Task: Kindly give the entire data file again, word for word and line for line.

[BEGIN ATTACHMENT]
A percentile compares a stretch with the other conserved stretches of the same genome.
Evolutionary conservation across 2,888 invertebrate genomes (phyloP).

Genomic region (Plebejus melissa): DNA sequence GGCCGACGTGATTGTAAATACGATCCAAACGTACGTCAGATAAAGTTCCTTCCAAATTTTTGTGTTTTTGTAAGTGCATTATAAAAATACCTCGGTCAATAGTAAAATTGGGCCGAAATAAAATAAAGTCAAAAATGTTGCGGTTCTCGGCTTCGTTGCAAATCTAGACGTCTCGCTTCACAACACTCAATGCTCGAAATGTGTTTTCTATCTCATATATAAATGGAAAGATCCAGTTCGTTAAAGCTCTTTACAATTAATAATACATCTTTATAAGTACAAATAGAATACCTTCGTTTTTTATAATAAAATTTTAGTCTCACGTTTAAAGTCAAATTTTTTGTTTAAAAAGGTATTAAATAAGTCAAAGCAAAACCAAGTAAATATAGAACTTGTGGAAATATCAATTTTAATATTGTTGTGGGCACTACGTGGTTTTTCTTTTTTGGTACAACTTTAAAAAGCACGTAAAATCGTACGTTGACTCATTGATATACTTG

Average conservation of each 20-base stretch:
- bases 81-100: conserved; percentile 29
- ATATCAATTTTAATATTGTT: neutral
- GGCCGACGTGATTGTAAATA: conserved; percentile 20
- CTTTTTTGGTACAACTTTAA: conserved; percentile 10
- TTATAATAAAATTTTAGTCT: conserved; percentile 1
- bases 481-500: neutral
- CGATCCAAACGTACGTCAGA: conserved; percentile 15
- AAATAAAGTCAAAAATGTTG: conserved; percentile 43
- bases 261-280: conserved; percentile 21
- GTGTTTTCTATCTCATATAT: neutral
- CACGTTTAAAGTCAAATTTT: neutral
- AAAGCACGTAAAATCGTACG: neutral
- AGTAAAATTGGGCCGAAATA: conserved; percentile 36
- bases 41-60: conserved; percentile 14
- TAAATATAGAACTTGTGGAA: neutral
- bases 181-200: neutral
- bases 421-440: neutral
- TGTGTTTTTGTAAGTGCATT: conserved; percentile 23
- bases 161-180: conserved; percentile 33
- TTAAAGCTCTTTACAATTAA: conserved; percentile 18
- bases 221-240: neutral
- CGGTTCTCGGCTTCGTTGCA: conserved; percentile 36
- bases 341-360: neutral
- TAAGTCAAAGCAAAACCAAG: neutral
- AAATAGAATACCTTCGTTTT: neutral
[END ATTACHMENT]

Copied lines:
A percentile compares a stretch with the other conserved stretches of the same genome.
Evolutionary conservation across 2,888 invertebrate genomes (phyloP).

Genomic region (Plebejus melissa): DNA sequence GGCCGACGTGATTGTAAATACGATCCAAACGTACGTCAGATAAAGTTCCTTCCAAATTTTTGTGTTTTTGTAAGTGCATTATAAAAATACCTCGGTCAATAGTAAAATTGGGCCGAAATAAAATAAAGTCAAAAATGTTGCGGTTCTCGGCTTCGTTGCAAATCTAGACGTCTCGCTTCACAACACTCAATGCTCGAAATGTGTTTTCTATCTCATATATAAATGGAAAGATCCAGTTCGTTAAAGCTCTTTACAATTAATAATACATCTTTATAAGTACAAATAGAATACCTTCGTTTTTTATAATAAAATTTTAGTCTCACGTTTAAAGTCAAATTTTTTGTTTAAAAAGGTATTAAATAAGTCAAAGCAAAACCAAGTAAATATAGAACTTGTGGAAATATCAATTTTAATATTGTTGTGGGCACTACGTGGTTTTTCTTTTTTGGTACAACTTTAAAAAGCACGTAAAATCGTACGTTGACTCATTGATATACTTG

Average conservation of each 20-base stretch:
- bases 81-100: conserved; percentile 29
- ATATCAATTTTAATATTGTT: neutral
- GGCCGACGTGATTGTAAATA: conserved; percentile 20
- CTTTTTTGGTACAACTTTAA: conserved; percentile 10
- TTATAATAAAATTTTAGTCT: conserved; percentile 1
- bases 481-500: neutral
- CGATCCAAACGTACGTCAGA: conserved; percentile 15
- AAATAAAGTCAAAAATGTTG: conserved; percentile 43
- bases 261-280: conserved; percentile 21
- GTGTTTTCTATCTCATATAT: neutral
- CACGTTTAAAGTCAAATTTT: neutral
- AAAGCACGTAAAATCGTACG: neutral
- AGTAAAATTGGGCCGAAATA: conserved; percentile 36
- bases 41-60: conserved; percentile 14
- TAAATATAGAACTTGTGGAA: neutral
- bases 181-200: neutral
- bases 421-440: neutral
- TGTGTTTTTGTAAGTGCATT: conserved; percentile 23
- bases 161-180: conserved; percentile 33
- TTAAAGCTCTTTACAATTAA: conserved; percentile 18
- bases 221-240: neutral
- CGGTTCTCGGCTTCGTTGCA: conserved; percentile 36
- bases 341-360: neutral
- TAAGTCAAAGCAAAACCAAG: neutral
- AAATAGAATACCTTCGTTTT: neutral